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Inside Texas’s largest furniture store

Everything here is almost entirely disposable—and that’s the point

For many people, a trip to Ikea inspires a special kind of anxiety. There’s something about being herded through 320,000 square feet of inexpensive furniture that has a unique ability to inspire screaming matches, marital discord, and the occasional existential crisis. But Ikea pales in comparison to Nebraska Furniture Mart, a sprawling home decor extravaganza situated in The Colony, a short drive away from Dallas, Texas.


The Berkshire Hathaway-owned retailer occupies 560,000 square feet in the suburb, where it sells more furniture than any of the small chain’s three other stores. It’s headquartered in Omaha, but Nebraska Furniture Mart fits in perfectly in Dallas, and for good reason. The city’s real estate market is booming, thanks to the arrival of major corporate headquarters like Boeing, Jacobs Engineering, and Toyota, and an influx of coastal expats tired of paying rents in San Francisco and New York. More than 800,000 people have moved to Dallas and its surrounding suburbs since 2010, and they’ve all got homes that need to be furnished and decorated.

Nebraska Furniture Mart sells itself as a one-stop shop of sorts for those Texas newcomers, a place where Midwestern housewives and trendy millennials alike can find the perfect couch or dining table. The store peddles a mass-market version of the American Dream, and it isn’t shy about its straight-up-the-middle appeal.

After making the 30-mile drive to The Colony and finding a space in the gigantic parking lot, I notice the large white letters on the store’s facade: “America’s Home Furnishing Store.” Intentionally, this is a place where people of all stripes, budget limitations, and design aesthetics can converge to buy a table lamp, refrigerator, headboard, or lawnmower. The incredible number of items on offer—beginning with a wall of brightly colored KitchenAid mixers that makes for a solid selfie backdrop—is dizzying. I realize quickly that I’m going to need either benzodiazepines or caffeine to survive a shopping trip of this magnitude.

I choose the latter, because walking through half a million square feet of furniture is an endurance sport. At Scooter’s Coffee, a locally based chain stationed at the entrance, I order a Candy Bar Blender, the shop’s version of a Frappuccino. When I make my selection, the barista asks what kind of candy bar I’d like for my drink and begins listing off options—Almond Joy, peanut butter cup, Snickers, Heath bar, Butterfinger. I pick Almond Joy because it’s the first option; I should have realized that the list was an omen of bizarre and uniquely overwhelming things to come.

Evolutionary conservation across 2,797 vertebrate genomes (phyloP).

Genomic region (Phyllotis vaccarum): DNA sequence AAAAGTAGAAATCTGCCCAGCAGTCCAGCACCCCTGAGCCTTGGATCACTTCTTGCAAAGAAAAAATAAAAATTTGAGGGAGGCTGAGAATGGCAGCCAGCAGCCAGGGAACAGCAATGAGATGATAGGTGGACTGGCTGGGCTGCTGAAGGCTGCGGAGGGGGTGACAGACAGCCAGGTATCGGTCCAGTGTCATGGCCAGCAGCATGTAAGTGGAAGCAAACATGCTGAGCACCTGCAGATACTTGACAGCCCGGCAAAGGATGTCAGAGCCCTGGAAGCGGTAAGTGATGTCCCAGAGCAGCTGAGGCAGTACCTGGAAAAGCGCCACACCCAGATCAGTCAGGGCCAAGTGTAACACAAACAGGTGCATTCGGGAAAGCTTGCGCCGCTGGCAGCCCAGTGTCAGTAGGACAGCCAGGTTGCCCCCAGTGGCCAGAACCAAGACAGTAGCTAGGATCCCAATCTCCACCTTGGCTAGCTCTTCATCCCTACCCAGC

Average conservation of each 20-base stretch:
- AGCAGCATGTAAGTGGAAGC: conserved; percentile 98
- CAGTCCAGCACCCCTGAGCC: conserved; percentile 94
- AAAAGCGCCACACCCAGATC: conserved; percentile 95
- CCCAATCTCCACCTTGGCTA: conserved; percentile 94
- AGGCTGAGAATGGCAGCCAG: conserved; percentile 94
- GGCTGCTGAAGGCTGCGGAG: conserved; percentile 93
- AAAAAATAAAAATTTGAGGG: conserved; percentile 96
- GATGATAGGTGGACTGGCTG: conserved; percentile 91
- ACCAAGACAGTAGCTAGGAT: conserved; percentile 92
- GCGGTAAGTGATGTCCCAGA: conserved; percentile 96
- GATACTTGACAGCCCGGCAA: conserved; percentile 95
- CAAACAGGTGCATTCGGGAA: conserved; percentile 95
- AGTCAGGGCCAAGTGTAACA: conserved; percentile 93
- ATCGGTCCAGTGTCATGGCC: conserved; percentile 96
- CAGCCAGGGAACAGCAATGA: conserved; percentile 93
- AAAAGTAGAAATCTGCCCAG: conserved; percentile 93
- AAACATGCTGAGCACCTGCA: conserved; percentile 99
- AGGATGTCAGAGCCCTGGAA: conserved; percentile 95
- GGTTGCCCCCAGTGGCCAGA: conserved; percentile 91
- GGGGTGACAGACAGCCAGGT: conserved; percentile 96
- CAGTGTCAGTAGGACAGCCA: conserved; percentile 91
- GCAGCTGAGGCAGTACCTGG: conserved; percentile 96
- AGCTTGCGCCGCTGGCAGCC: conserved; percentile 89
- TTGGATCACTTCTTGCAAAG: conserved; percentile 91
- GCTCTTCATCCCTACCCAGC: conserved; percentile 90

While stirring the chocolate drizzle into my frappe, I notice that Joanna Gaines’s wildly popular Magnolia Home line occupies major real estate near the entrance. Christmas decor, mostly festooned with pine cones and winter greenery, is a fixture of the display, which also features Gaines’s year-round decor, including woven pillows in muted neutrals ($89.99), down-home milk bottle totes in antiqued tin ($18.99), and a real-deal lemonade stand ($199.99) that’s made from faux-reclaimed wood and comes with its very own “promotional crates” and a menu chalkboard. Atop one of the beds designed by Gaines, there’s even a small display wall made of pallet wood in the style of the Fixer Upper host’s beloved shiplap.

Nebraska Furniture Mart is designed from the floor up to appeal to Middle America. Alongside the value-produced furniture and Joanna Gaines’s Magnolia Home, items branded with the names of country singer and domestic goddess Trisha Yearwood and food personality Rachael Ray offer both familiarity and a tacit endorsement of the goods on offer. These are personalities who have earned the trust of the American middle class. If those plates emblazoned with a chicken are good enough for these down-to-earth, “just-like-us” celebrities, they’re probably just the thing to elevate a two-bedroom ranch house in the suburbs of Dallas.

Nebraska Furniture Mart tries, in a dramatic way, to be the best of all worlds. In addition to televisions, laptops, vacuums, hair dryers, and other gadgets, there are enough appliances inside Nebraska Furniture Mart to outfit every kitchen in America. There’s a range or dishwasher here at every price point—the store’s website confirms that 45 different types of dishwasher are currently in stock in The Colony’s warehouse—starting at just $250. For swankier builds, there’s the KitchenAid with “dynamic wash arms” that sports a sleek black exterior, minimalist stainless steel bar handle, and a $1,200 price tag. Outdoor kitchens get their own space, complete with a $849 built-in stainless steel trash can and wine chiller.